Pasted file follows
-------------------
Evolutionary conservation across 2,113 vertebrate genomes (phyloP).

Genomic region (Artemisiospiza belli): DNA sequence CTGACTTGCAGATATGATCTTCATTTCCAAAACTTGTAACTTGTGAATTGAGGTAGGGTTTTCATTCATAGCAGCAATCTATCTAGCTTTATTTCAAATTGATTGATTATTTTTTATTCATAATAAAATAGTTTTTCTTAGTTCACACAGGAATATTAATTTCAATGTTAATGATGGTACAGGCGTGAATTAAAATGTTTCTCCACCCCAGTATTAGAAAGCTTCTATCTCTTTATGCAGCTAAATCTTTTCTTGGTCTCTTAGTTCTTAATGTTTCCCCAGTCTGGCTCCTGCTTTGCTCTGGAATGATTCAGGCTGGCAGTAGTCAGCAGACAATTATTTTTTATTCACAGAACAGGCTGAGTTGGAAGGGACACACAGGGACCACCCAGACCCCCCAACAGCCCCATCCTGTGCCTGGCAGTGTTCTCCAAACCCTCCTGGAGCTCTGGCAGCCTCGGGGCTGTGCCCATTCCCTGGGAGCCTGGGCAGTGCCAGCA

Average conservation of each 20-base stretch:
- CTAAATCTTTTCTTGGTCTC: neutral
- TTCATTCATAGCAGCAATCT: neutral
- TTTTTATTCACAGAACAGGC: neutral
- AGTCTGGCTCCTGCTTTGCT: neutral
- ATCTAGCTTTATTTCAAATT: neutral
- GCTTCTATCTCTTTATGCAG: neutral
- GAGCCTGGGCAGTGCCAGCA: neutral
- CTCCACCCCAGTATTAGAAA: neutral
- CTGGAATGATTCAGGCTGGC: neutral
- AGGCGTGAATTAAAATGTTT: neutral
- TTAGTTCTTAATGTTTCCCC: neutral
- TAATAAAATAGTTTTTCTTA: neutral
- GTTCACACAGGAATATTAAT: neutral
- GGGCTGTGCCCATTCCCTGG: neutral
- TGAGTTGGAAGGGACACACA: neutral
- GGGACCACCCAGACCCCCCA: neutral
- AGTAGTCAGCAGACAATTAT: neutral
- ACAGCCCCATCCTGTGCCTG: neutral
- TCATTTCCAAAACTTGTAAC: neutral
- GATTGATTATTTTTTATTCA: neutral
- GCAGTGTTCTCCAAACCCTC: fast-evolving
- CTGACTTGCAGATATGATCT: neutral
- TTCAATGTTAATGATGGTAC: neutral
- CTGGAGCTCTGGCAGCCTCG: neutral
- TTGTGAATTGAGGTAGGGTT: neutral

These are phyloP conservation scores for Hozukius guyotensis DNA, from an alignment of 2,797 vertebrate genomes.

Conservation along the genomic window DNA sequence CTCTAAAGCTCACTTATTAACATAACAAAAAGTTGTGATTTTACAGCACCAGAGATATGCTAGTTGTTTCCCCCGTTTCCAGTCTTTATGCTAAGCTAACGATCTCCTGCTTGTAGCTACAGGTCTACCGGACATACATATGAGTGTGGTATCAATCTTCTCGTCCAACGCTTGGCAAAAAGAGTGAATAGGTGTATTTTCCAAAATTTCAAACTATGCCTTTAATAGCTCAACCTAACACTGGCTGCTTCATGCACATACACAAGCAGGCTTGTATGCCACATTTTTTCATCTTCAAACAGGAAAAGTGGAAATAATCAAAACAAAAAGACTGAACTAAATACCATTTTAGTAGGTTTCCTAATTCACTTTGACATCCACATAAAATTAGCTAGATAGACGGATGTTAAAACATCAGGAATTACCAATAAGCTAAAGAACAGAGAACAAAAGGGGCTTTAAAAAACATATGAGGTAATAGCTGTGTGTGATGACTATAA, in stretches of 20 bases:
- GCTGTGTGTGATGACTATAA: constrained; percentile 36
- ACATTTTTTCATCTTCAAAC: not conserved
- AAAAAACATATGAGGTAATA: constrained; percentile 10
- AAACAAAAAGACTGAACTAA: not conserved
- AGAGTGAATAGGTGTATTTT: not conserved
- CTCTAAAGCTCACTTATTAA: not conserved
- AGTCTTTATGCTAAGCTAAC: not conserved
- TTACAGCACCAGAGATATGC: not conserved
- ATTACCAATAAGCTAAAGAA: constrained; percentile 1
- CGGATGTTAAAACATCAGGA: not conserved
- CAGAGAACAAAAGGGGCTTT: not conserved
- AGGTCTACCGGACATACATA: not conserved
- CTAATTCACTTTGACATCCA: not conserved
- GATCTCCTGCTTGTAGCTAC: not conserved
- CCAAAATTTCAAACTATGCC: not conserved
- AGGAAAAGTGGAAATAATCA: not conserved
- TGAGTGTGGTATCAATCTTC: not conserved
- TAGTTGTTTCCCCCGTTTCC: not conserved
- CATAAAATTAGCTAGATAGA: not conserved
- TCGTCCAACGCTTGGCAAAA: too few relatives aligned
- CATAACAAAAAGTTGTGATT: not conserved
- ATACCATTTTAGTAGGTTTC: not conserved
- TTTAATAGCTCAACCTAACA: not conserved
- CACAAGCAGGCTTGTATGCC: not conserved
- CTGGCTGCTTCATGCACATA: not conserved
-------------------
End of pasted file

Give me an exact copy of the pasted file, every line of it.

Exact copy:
Evolutionary conservation across 2,113 vertebrate genomes (phyloP).

Genomic region (Artemisiospiza belli): DNA sequence CTGACTTGCAGATATGATCTTCATTTCCAAAACTTGTAACTTGTGAATTGAGGTAGGGTTTTCATTCATAGCAGCAATCTATCTAGCTTTATTTCAAATTGATTGATTATTTTTTATTCATAATAAAATAGTTTTTCTTAGTTCACACAGGAATATTAATTTCAATGTTAATGATGGTACAGGCGTGAATTAAAATGTTTCTCCACCCCAGTATTAGAAAGCTTCTATCTCTTTATGCAGCTAAATCTTTTCTTGGTCTCTTAGTTCTTAATGTTTCCCCAGTCTGGCTCCTGCTTTGCTCTGGAATGATTCAGGCTGGCAGTAGTCAGCAGACAATTATTTTTTATTCACAGAACAGGCTGAGTTGGAAGGGACACACAGGGACCACCCAGACCCCCCAACAGCCCCATCCTGTGCCTGGCAGTGTTCTCCAAACCCTCCTGGAGCTCTGGCAGCCTCGGGGCTGTGCCCATTCCCTGGGAGCCTGGGCAGTGCCAGCA

Average conservation of each 20-base stretch:
- CTAAATCTTTTCTTGGTCTC: neutral
- TTCATTCATAGCAGCAATCT: neutral
- TTTTTATTCACAGAACAGGC: neutral
- AGTCTGGCTCCTGCTTTGCT: neutral
- ATCTAGCTTTATTTCAAATT: neutral
- GCTTCTATCTCTTTATGCAG: neutral
- GAGCCTGGGCAGTGCCAGCA: neutral
- CTCCACCCCAGTATTAGAAA: neutral
- CTGGAATGATTCAGGCTGGC: neutral
- AGGCGTGAATTAAAATGTTT: neutral
- TTAGTTCTTAATGTTTCCCC: neutral
- TAATAAAATAGTTTTTCTTA: neutral
- GTTCACACAGGAATATTAAT: neutral
- GGGCTGTGCCCATTCCCTGG: neutral
- TGAGTTGGAAGGGACACACA: neutral
- GGGACCACCCAGACCCCCCA: neutral
- AGTAGTCAGCAGACAATTAT: neutral
- ACAGCCCCATCCTGTGCCTG: neutral
- TCATTTCCAAAACTTGTAAC: neutral
- GATTGATTATTTTTTATTCA: neutral
- GCAGTGTTCTCCAAACCCTC: fast-evolving
- CTGACTTGCAGATATGATCT: neutral
- TTCAATGTTAATGATGGTAC: neutral
- CTGGAGCTCTGGCAGCCTCG: neutral
- TTGTGAATTGAGGTAGGGTT: neutral

These are phyloP conservation scores for Hozukius guyotensis DNA, from an alignment of 2,797 vertebrate genomes.

Conservation along the genomic window DNA sequence CTCTAAAGCTCACTTATTAACATAACAAAAAGTTGTGATTTTACAGCACCAGAGATATGCTAGTTGTTTCCCCCGTTTCCAGTCTTTATGCTAAGCTAACGATCTCCTGCTTGTAGCTACAGGTCTACCGGACATACATATGAGTGTGGTATCAATCTTCTCGTCCAACGCTTGGCAAAAAGAGTGAATAGGTGTATTTTCCAAAATTTCAAACTATGCCTTTAATAGCTCAACCTAACACTGGCTGCTTCATGCACATACACAAGCAGGCTTGTATGCCACATTTTTTCATCTTCAAACAGGAAAAGTGGAAATAATCAAAACAAAAAGACTGAACTAAATACCATTTTAGTAGGTTTCCTAATTCACTTTGACATCCACATAAAATTAGCTAGATAGACGGATGTTAAAACATCAGGAATTACCAATAAGCTAAAGAACAGAGAACAAAAGGGGCTTTAAAAAACATATGAGGTAATAGCTGTGTGTGATGACTATAA, in stretches of 20 bases:
- GCTGTGTGTGATGACTATAA: constrained; percentile 36
- ACATTTTTTCATCTTCAAAC: not conserved
- AAAAAACATATGAGGTAATA: constrained; percentile 10
- AAACAAAAAGACTGAACTAA: not conserved
- AGAGTGAATAGGTGTATTTT: not conserved
- CTCTAAAGCTCACTTATTAA: not conserved
- AGTCTTTATGCTAAGCTAAC: not conserved
- TTACAGCACCAGAGATATGC: not conserved
- ATTACCAATAAGCTAAAGAA: constrained; percentile 1
- CGGATGTTAAAACATCAGGA: not conserved
- CAGAGAACAAAAGGGGCTTT: not conserved
- AGGTCTACCGGACATACATA: not conserved
- CTAATTCACTTTGACATCCA: not conserved
- GATCTCCTGCTTGTAGCTAC: not conserved
- CCAAAATTTCAAACTATGCC: not conserved
- AGGAAAAGTGGAAATAATCA: not conserved
- TGAGTGTGGTATCAATCTTC: not conserved
- TAGTTGTTTCCCCCGTTTCC: not conserved
- CATAAAATTAGCTAGATAGA: not conserved
- TCGTCCAACGCTTGGCAAAA: too few relatives aligned
- CATAACAAAAAGTTGTGATT: not conserved
- ATACCATTTTAGTAGGTTTC: not conserved
- TTTAATAGCTCAACCTAACA: not conserved
- CACAAGCAGGCTTGTATGCC: not conserved
- CTGGCTGCTTCATGCACATA: not conserved